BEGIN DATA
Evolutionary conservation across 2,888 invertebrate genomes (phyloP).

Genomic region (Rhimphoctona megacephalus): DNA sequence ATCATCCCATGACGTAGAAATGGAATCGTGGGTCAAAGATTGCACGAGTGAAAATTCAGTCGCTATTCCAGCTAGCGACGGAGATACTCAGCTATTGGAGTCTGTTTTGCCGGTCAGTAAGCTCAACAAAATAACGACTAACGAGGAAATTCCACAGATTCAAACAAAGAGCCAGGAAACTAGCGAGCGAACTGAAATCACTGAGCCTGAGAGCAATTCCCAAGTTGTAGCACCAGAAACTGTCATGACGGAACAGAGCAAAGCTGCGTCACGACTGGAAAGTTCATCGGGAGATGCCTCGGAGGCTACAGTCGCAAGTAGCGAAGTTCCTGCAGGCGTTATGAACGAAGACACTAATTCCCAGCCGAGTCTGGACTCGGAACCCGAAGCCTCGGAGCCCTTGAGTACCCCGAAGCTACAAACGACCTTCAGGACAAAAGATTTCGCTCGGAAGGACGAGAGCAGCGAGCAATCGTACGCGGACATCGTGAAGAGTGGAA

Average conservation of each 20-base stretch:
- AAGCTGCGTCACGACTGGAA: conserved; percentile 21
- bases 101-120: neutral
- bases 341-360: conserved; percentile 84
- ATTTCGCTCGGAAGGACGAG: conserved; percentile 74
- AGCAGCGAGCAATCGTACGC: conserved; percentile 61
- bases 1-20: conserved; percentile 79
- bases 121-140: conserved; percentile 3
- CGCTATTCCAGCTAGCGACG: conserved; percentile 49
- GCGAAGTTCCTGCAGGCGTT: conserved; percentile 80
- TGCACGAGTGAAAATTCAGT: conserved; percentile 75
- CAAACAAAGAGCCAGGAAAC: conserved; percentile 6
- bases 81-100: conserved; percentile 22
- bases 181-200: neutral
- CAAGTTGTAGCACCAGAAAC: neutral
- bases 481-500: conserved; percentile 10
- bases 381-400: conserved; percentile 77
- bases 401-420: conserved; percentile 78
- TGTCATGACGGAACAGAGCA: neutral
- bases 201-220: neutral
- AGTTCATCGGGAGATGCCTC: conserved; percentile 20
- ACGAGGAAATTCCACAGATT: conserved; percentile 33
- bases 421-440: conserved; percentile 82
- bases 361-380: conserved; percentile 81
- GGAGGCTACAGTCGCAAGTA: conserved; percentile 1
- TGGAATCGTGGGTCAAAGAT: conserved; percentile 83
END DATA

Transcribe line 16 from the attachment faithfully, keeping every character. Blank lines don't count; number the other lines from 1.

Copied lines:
- bases 181-200: neutral